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Home / India / China keeps stonewalling India at round after round of talks

Modi’s claim = Military talks cross 208 hours

China keeps stonewalling India at round after round of talks

Chinese continue to strengthen new status quo on LAC: Army veteran
Narendra Modi.
Narendra Modi.
File photo

Imran Ahmed Siddiqui   |   New Delhi   |   Published 20.07.22, 02:40 AM

The rupee breached 80 to a dollar for a brief while and Britain recorded its highest ever temperature of 40.2 degrees Celsius on Tuesday.

Another statistical milestone was crossed over the weekend without the attention that the Indian currency and the English weather drew: the military talks between India and China have crossed 200 hours over two years and hit 208 hours and 30 minutes. (See chart)

The latest round was held on Sunday, following which a joint statement on Monday evening said “the two sides continued discussions for the resolution of the relevant issues along the LAC in the Western Sector in a constructive and forward-looking manner”.

What “relevant issues” can devour 208 hours, especially when Prime Minister Narendra Modi was quoted as having told an all-party meeting on June 19, 2020 — four days after the Galwan Valley clash — that “neither have they intruded into our border, nor has any post been taken over by them. Twenty of our jawans were martyred, but those who dared Bharat Mata, they were taught a lesson”?

After the joint statement on Monday, army veteran Sushant Singh tweeted: “Too many words taken to say that the talks on Ladakh failed once again…. And the Chinese continue to strengthen a new status quo on the LAC (Line of Actual Control) to their advantage.”

 The People’s Liberation Army (PLA) of China is said to be non-committal on restoring the status quo as of April 2020 along the LAC in Ladakh and is learnt to have pressed India to accept the altered frontier created by the Chinese transgressions.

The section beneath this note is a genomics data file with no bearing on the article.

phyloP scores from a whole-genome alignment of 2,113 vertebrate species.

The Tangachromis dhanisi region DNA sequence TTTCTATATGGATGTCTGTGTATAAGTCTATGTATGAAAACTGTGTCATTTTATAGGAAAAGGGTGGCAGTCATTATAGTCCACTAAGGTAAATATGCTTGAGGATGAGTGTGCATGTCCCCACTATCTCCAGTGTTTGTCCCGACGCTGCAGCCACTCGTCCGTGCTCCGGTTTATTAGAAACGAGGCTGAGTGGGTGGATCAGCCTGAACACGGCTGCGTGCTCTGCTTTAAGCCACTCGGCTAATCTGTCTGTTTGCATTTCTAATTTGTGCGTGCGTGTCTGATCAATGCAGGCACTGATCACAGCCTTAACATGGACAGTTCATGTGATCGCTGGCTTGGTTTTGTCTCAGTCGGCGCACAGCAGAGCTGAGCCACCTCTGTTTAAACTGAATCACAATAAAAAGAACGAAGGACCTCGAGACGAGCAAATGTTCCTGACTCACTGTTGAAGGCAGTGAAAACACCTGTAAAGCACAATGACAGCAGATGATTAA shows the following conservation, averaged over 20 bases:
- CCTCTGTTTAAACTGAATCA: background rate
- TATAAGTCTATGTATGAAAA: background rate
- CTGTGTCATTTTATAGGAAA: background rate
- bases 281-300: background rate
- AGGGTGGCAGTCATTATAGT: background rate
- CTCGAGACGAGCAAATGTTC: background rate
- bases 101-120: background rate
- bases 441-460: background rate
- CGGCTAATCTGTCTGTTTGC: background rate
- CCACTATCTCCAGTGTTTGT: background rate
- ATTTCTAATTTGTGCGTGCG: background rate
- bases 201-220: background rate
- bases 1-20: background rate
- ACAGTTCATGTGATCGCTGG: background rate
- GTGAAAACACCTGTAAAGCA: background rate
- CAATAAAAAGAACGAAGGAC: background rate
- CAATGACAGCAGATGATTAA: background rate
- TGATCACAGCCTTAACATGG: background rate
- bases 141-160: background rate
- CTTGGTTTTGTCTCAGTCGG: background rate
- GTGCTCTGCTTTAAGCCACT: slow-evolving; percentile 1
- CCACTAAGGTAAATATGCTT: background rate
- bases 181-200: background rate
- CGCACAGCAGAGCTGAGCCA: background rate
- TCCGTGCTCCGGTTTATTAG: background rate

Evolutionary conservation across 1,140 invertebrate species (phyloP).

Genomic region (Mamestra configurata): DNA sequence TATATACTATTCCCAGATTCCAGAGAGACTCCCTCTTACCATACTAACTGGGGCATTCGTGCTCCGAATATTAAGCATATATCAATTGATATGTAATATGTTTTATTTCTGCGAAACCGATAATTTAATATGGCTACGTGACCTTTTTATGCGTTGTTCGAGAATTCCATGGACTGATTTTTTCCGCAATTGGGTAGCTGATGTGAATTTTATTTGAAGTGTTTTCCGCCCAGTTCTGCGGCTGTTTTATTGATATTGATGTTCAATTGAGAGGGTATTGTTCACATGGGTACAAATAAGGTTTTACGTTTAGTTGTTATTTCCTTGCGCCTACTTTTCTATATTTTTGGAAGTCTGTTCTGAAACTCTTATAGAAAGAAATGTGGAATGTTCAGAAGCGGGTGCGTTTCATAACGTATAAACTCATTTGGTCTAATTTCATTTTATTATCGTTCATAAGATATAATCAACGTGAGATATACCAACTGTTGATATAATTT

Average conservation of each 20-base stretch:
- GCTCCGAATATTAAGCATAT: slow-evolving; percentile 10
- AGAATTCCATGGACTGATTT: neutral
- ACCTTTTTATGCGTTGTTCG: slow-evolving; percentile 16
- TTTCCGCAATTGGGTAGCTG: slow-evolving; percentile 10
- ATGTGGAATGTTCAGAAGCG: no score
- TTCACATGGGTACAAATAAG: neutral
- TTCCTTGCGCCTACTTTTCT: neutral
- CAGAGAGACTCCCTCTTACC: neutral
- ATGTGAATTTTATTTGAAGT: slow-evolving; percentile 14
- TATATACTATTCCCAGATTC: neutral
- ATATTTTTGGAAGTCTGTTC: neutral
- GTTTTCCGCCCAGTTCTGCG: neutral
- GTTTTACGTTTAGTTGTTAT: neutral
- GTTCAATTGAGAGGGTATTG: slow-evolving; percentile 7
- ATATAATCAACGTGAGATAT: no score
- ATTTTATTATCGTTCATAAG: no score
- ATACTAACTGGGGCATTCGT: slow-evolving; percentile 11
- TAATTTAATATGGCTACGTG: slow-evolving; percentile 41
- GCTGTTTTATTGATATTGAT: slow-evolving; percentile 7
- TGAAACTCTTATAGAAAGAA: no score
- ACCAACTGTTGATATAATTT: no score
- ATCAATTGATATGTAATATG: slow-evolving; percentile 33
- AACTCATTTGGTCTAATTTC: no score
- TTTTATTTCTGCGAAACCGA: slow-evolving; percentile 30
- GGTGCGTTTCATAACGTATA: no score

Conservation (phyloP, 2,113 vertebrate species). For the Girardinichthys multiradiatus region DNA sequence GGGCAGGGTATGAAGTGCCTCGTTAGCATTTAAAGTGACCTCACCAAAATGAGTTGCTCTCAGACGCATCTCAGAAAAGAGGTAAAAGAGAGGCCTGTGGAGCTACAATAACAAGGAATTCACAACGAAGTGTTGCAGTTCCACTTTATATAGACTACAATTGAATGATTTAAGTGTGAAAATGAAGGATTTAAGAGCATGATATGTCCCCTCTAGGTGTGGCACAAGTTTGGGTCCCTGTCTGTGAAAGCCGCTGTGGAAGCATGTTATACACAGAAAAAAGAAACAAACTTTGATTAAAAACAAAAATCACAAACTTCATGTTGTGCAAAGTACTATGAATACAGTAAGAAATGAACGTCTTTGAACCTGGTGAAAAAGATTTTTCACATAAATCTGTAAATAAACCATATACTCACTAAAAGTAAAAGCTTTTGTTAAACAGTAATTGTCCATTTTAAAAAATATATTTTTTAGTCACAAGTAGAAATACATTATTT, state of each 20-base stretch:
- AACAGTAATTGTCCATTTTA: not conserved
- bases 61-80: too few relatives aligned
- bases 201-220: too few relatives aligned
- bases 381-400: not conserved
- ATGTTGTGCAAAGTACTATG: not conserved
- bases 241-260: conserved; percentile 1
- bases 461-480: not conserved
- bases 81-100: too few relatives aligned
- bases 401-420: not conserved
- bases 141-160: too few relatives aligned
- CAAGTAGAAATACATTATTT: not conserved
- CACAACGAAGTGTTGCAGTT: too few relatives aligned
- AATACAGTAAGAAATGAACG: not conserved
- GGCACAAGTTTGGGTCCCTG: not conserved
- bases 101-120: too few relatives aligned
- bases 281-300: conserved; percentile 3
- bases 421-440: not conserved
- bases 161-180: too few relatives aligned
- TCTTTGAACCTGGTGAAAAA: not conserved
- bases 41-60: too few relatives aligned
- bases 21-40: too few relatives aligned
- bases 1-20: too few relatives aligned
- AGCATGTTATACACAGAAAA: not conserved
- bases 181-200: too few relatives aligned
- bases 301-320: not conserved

The assessment, based on accounts by multiple sources, strengthens growing apprehensions among military veterans and security officials that the PLA had been aggressively working to strengthen a “revised status quo” in the region.

Sources in the security establishment told The Telegraph that on Sunday, the PLA simply refused to negotiate on Hot Springs (PP-15) and the strategic Depsang Plains, where its troops are said to have transgressed 18km into India-claimed lines.

A day after the 16th round of military talks, Chinese state media released a propaganda video showing the Chinese army conducting a military exercise and helicopters can be seen flying over Pangong Lake. The Indian Army has so far not reacted to this.

A senior security official attached to the Union home ministry told this newspaper that during the talks on Sunday, the Chinese side yet again raked up the 1959 claim line.

“It’s very obvious that they want resolution of the border dispute on their own terms as their troops are already inside India-claimed lines at multiple places. During the talks, they revived the 1959 claim line while pushing their claims along the LAC. The Indian side completely rejected it, saying it has never accepted the so-called unilaterally defined 1959 LAC,” the official said.

The 179-word joint statement issued by India’s defence ministry on Monday after almost 24 hours of the latest talks was yet again silent on the demand for the restoration of status quo ante. It said “the two sides agreed to stay in close contact and maintain dialogue through military and diplomatic channels and work out a mutually acceptable resolution of the remaining issues at the earliest”.

After the Galwan Valley clash on June 15, 2020, in which 20 Indian soldiers and at least four Chinese were killed, the Indian government had made the restoration of status quo ante the prerequisite for bringing bilateral ties back on track. But the phrase “restoration of status quo ante” has been missing from recent joint statements.

Indian and Chinese armies have been locked in standoffs at multiple points in eastern Ladakh, and the Chinese army has altered the unmarked LAC at several friction points and is estimated to have taken over close to 1,000sqkm of India-claimed territory in the barren but strategically critical plains and valleys.

The border standoffs at Hot Springs and Depsang Plains are continuing even though there has been “partial” disengagements from the Galwan Valley, Pangong Lake and Gogra by creating a demilitarised “buffer zone” with the Chinese stepping back a few kilometres while still remaining within India-claimed lines.

A former lieutenant general said on Tuesday: “First, the government denied there was intrusion. Later, in a damage-control exercise, India tried to look for short-term solutions and started negotiating only piecemeal things rather than restoration of status quo ante.”

“Prime Minister Modi’s statement that there was no intrusion allowed the Chinese to get away with what they wanted and it suited them in their pursuit to establish a new status quo along the LAC in Ladakh,” the veteran said.

“And now India wants the Chinese to disengage and vacate the land they never transgressed. This is what happens when you build a false narrative to save your image for domestic political gains,” he added.



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